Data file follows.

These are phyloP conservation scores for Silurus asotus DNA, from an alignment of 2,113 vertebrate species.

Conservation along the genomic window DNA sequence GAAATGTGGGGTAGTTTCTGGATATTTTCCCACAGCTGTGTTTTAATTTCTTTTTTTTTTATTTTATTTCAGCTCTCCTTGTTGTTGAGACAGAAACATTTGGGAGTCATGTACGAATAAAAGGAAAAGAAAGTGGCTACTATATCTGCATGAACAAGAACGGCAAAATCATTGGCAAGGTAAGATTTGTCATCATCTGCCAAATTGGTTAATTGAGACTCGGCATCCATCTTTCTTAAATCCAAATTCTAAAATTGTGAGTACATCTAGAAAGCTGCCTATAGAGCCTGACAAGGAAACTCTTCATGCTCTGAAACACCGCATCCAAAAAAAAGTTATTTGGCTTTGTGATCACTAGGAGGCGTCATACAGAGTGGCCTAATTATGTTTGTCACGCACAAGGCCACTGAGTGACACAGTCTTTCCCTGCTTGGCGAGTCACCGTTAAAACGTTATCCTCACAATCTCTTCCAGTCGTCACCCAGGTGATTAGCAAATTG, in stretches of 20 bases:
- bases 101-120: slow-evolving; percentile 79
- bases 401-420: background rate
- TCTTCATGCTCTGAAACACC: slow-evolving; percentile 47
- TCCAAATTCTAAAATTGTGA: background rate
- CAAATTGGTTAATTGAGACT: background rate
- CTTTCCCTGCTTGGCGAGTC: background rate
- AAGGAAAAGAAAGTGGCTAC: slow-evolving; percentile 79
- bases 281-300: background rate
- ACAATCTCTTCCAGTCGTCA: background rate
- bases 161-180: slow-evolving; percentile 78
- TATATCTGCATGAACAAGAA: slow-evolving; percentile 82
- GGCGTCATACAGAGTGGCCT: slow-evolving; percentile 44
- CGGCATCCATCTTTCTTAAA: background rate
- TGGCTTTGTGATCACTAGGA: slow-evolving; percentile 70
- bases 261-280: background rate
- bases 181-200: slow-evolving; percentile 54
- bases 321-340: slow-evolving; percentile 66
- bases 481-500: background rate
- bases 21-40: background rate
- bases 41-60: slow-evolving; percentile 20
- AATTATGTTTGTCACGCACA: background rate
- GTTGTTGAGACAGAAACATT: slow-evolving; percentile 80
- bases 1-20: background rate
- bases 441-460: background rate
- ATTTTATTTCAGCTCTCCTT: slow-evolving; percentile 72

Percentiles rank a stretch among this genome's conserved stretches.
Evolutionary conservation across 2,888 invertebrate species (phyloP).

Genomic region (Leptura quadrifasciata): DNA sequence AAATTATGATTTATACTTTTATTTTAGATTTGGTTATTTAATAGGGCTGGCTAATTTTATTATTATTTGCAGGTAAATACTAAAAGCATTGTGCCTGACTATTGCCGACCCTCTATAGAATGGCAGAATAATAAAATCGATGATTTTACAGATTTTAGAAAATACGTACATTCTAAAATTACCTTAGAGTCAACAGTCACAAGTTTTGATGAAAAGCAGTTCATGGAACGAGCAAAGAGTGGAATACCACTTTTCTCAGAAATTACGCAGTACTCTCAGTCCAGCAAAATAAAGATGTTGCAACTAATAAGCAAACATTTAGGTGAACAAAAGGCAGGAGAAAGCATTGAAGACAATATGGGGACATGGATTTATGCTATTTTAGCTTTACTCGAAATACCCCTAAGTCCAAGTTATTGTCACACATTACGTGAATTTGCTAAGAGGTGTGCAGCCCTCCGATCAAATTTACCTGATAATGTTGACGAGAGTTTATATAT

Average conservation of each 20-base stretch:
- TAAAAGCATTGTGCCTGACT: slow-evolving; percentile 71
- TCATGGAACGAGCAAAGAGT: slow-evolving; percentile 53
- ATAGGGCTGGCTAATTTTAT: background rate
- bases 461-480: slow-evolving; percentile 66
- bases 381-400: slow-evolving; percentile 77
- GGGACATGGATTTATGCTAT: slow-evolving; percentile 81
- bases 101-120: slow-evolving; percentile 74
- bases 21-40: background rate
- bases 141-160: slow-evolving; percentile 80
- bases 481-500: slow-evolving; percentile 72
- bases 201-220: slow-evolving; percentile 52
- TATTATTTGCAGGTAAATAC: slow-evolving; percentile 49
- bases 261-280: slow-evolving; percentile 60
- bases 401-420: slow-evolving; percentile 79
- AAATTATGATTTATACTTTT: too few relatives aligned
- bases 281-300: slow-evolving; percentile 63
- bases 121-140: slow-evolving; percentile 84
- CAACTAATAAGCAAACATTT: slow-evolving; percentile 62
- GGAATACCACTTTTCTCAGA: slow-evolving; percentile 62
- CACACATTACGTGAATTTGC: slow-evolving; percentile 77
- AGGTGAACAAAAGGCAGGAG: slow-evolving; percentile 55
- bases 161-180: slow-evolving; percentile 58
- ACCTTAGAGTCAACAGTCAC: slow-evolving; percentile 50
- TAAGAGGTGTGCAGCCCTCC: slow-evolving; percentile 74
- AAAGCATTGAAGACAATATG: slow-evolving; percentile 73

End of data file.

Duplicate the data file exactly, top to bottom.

These are phyloP conservation scores for Silurus asotus DNA, from an alignment of 2,113 vertebrate species.

Conservation along the genomic window DNA sequence GAAATGTGGGGTAGTTTCTGGATATTTTCCCACAGCTGTGTTTTAATTTCTTTTTTTTTTATTTTATTTCAGCTCTCCTTGTTGTTGAGACAGAAACATTTGGGAGTCATGTACGAATAAAAGGAAAAGAAAGTGGCTACTATATCTGCATGAACAAGAACGGCAAAATCATTGGCAAGGTAAGATTTGTCATCATCTGCCAAATTGGTTAATTGAGACTCGGCATCCATCTTTCTTAAATCCAAATTCTAAAATTGTGAGTACATCTAGAAAGCTGCCTATAGAGCCTGACAAGGAAACTCTTCATGCTCTGAAACACCGCATCCAAAAAAAAGTTATTTGGCTTTGTGATCACTAGGAGGCGTCATACAGAGTGGCCTAATTATGTTTGTCACGCACAAGGCCACTGAGTGACACAGTCTTTCCCTGCTTGGCGAGTCACCGTTAAAACGTTATCCTCACAATCTCTTCCAGTCGTCACCCAGGTGATTAGCAAATTG, in stretches of 20 bases:
- bases 101-120: slow-evolving; percentile 79
- bases 401-420: background rate
- TCTTCATGCTCTGAAACACC: slow-evolving; percentile 47
- TCCAAATTCTAAAATTGTGA: background rate
- CAAATTGGTTAATTGAGACT: background rate
- CTTTCCCTGCTTGGCGAGTC: background rate
- AAGGAAAAGAAAGTGGCTAC: slow-evolving; percentile 79
- bases 281-300: background rate
- ACAATCTCTTCCAGTCGTCA: background rate
- bases 161-180: slow-evolving; percentile 78
- TATATCTGCATGAACAAGAA: slow-evolving; percentile 82
- GGCGTCATACAGAGTGGCCT: slow-evolving; percentile 44
- CGGCATCCATCTTTCTTAAA: background rate
- TGGCTTTGTGATCACTAGGA: slow-evolving; percentile 70
- bases 261-280: background rate
- bases 181-200: slow-evolving; percentile 54
- bases 321-340: slow-evolving; percentile 66
- bases 481-500: background rate
- bases 21-40: background rate
- bases 41-60: slow-evolving; percentile 20
- AATTATGTTTGTCACGCACA: background rate
- GTTGTTGAGACAGAAACATT: slow-evolving; percentile 80
- bases 1-20: background rate
- bases 441-460: background rate
- ATTTTATTTCAGCTCTCCTT: slow-evolving; percentile 72

Percentiles rank a stretch among this genome's conserved stretches.
Evolutionary conservation across 2,888 invertebrate species (phyloP).

Genomic region (Leptura quadrifasciata): DNA sequence AAATTATGATTTATACTTTTATTTTAGATTTGGTTATTTAATAGGGCTGGCTAATTTTATTATTATTTGCAGGTAAATACTAAAAGCATTGTGCCTGACTATTGCCGACCCTCTATAGAATGGCAGAATAATAAAATCGATGATTTTACAGATTTTAGAAAATACGTACATTCTAAAATTACCTTAGAGTCAACAGTCACAAGTTTTGATGAAAAGCAGTTCATGGAACGAGCAAAGAGTGGAATACCACTTTTCTCAGAAATTACGCAGTACTCTCAGTCCAGCAAAATAAAGATGTTGCAACTAATAAGCAAACATTTAGGTGAACAAAAGGCAGGAGAAAGCATTGAAGACAATATGGGGACATGGATTTATGCTATTTTAGCTTTACTCGAAATACCCCTAAGTCCAAGTTATTGTCACACATTACGTGAATTTGCTAAGAGGTGTGCAGCCCTCCGATCAAATTTACCTGATAATGTTGACGAGAGTTTATATAT

Average conservation of each 20-base stretch:
- TAAAAGCATTGTGCCTGACT: slow-evolving; percentile 71
- TCATGGAACGAGCAAAGAGT: slow-evolving; percentile 53
- ATAGGGCTGGCTAATTTTAT: background rate
- bases 461-480: slow-evolving; percentile 66
- bases 381-400: slow-evolving; percentile 77
- GGGACATGGATTTATGCTAT: slow-evolving; percentile 81
- bases 101-120: slow-evolving; percentile 74
- bases 21-40: background rate
- bases 141-160: slow-evolving; percentile 80
- bases 481-500: slow-evolving; percentile 72
- bases 201-220: slow-evolving; percentile 52
- TATTATTTGCAGGTAAATAC: slow-evolving; percentile 49
- bases 261-280: slow-evolving; percentile 60
- bases 401-420: slow-evolving; percentile 79
- AAATTATGATTTATACTTTT: too few relatives aligned
- bases 281-300: slow-evolving; percentile 63
- bases 121-140: slow-evolving; percentile 84
- CAACTAATAAGCAAACATTT: slow-evolving; percentile 62
- GGAATACCACTTTTCTCAGA: slow-evolving; percentile 62
- CACACATTACGTGAATTTGC: slow-evolving; percentile 77
- AGGTGAACAAAAGGCAGGAG: slow-evolving; percentile 55
- bases 161-180: slow-evolving; percentile 58
- ACCTTAGAGTCAACAGTCAC: slow-evolving; percentile 50
- TAAGAGGTGTGCAGCCCTCC: slow-evolving; percentile 74
- AAAGCATTGAAGACAATATG: slow-evolving; percentile 73